“Is that Grandma’s sewing box?” Dina asked skeptically. She knew her grandmother had used a pale green sewing box with a brass latch and black carrying handle. It looked nothing like Gramps’ simple wooden box.
“Does it look like Grandma’s box?” Gramps flipped the box shut and held it up for Dina to get a better look.
Leaning closer, she saw it had a scrolling design and the name of a cigar company on the lid. She frowned lightly, realizing it must be his box, and felt sad that Grandma was no longer alive to sew for him.
“I don’t mind sewing your button,” she offered again, her voice gentle but firm.
“No, no help,” Gramps said with a wink. “I can do it myself.”
Dina rolled her eyes and laughed with him, then went back to stitching her skirt. As she worked, she was aware of Gramps hands fishing around the bottom of his cigar box. She was about to ask if he needed help when he pulled something out of the box with a satisfied grin.
Watching out of the corner of her eye, she saw him hold the small item in one hand and a sewing needle in the other. She wasn’t sure what he was doing but went back to her stitching. She knew threading the needle would take him several tries, and she didn’t want to stare as he struggled. She would wait until he asked for help and not give him a hard time about it when he did.
As she imagined her kindness in that scenario, Dina continued to stitch. A moment later, she realized Gramps was already knotting his thread, having successfully passed it through the eye on his first try.
“How did you do that?” The words fell out of Dina’s mouth, bringing a smile to Gramps’ face.
“Do what?” he asked, devilishly pleased with himself. “Oh, thread the needle, you mean?”
Dina frowned and dropped her eyes to the carpet where she saw a small metal object next to the spool of thread. It looked like a thin coin with a diamond-shaped wire sticking out one side.
Gramps continued to fiddle with the loose button, placing it against his shirt, as he said, “A needle threader.”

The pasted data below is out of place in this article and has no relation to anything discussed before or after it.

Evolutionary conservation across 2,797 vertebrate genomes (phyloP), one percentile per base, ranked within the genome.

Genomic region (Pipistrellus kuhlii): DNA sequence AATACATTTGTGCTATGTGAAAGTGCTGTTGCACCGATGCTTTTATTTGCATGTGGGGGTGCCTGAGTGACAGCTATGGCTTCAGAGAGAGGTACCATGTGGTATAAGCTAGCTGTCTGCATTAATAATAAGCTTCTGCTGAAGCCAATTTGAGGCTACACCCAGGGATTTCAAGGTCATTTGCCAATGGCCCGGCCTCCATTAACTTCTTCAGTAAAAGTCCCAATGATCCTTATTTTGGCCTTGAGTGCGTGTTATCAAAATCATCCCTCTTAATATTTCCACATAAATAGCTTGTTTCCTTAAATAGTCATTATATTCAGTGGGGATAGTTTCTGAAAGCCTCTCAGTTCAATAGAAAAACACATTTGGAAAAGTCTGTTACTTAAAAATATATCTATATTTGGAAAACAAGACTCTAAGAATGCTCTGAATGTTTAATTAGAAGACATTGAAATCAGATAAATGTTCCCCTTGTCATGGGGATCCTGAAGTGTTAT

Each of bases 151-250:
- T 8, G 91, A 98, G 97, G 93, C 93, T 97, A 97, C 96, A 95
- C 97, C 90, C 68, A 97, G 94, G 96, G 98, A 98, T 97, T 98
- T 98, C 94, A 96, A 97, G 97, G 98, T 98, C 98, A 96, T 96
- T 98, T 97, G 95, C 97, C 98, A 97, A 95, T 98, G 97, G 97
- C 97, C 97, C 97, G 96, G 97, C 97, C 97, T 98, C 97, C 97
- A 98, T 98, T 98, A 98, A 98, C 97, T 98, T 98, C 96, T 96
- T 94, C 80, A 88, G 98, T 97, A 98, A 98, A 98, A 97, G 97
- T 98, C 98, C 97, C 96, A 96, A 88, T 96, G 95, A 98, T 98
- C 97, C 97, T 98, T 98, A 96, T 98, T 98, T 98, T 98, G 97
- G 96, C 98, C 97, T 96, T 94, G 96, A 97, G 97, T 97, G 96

“A what?” Dina picked up the threader and squeezed the wire, noticing that it was very flexible.
“A needle threader,” Gramps repeated.
He set down his button and threaded needle, then pulled a fresh needle from his pack.
“See, the wire on the threader is firmer than thread but thin enough to slide through the eye of a needle.” He held up both items and deftly pressed the wire through the eye.
“Now you have this wide diamond shaped loop through the eye, so you slide a thread through that and pull the whole thing back through the needle.”
He mimed passing a thread through the opening in the wire, then pulled the threader back out of the needle.
“Huh.” Dina studied the threader more closely.
“Here, try it yourself.” Gramps passed over the needle and threader. “It can still take a little effort to get the threader in, but it’s easier than thread alone.”
Dina poked the wire through the eye of the needle, proud to get it on her first try. She then placed a stretch of thread through the wire and pulled. There was some resistance as the wire and thread tried to pass, but she gave the threader a tug and they quickly came through the eye.
Setting down the threader, Dina held up the threaded needle in wonder.
“Why didn’t Grandma teach me that?”
“Grandma used threaders sometimes, but only with smaller needles. She used embroidery needles whenever she could instead. Bigger eyes.”
Dina tried to hand the threader back, but Gramps told her to keep it.
“I have more,” he said, nodding toward his cigar box. “It’s good to have the right tool for a job.”
He went back to positioning his button and Dina watched as began neatly sewing it in place.
“Did you learn to sew after Grandma passed?”
Gramps shook his head and laughed lightly.
“Oh, no. I was sewing long before I met Grandma, and I kept sewing on my own buttons the whole time we were married. I did some stitching for Grandma, too, when it got too hard for her.”
They sewed quietly, side by side. After a few minutes, Dina quietly said, “Thanks for your help.”
Gramps smiled and made another stitch on his button.
“Anytime,” Gramps told her. Then added, “In a minute, you can help me up off the darn floor!”
Dina agreed, and they laughed together.
Thanks for listening. I hope you enjoyed today’s story. If so, please share it with your friends, and leave a review for Freely Written wherever you listen to podcasts. You can also connect with me on social media or through my website: SusanQuilty.com Links are in the show notes.
Until next time, try a little free writing of your own. Let go of any planning and see where your imagination takes you.
[Light piano music]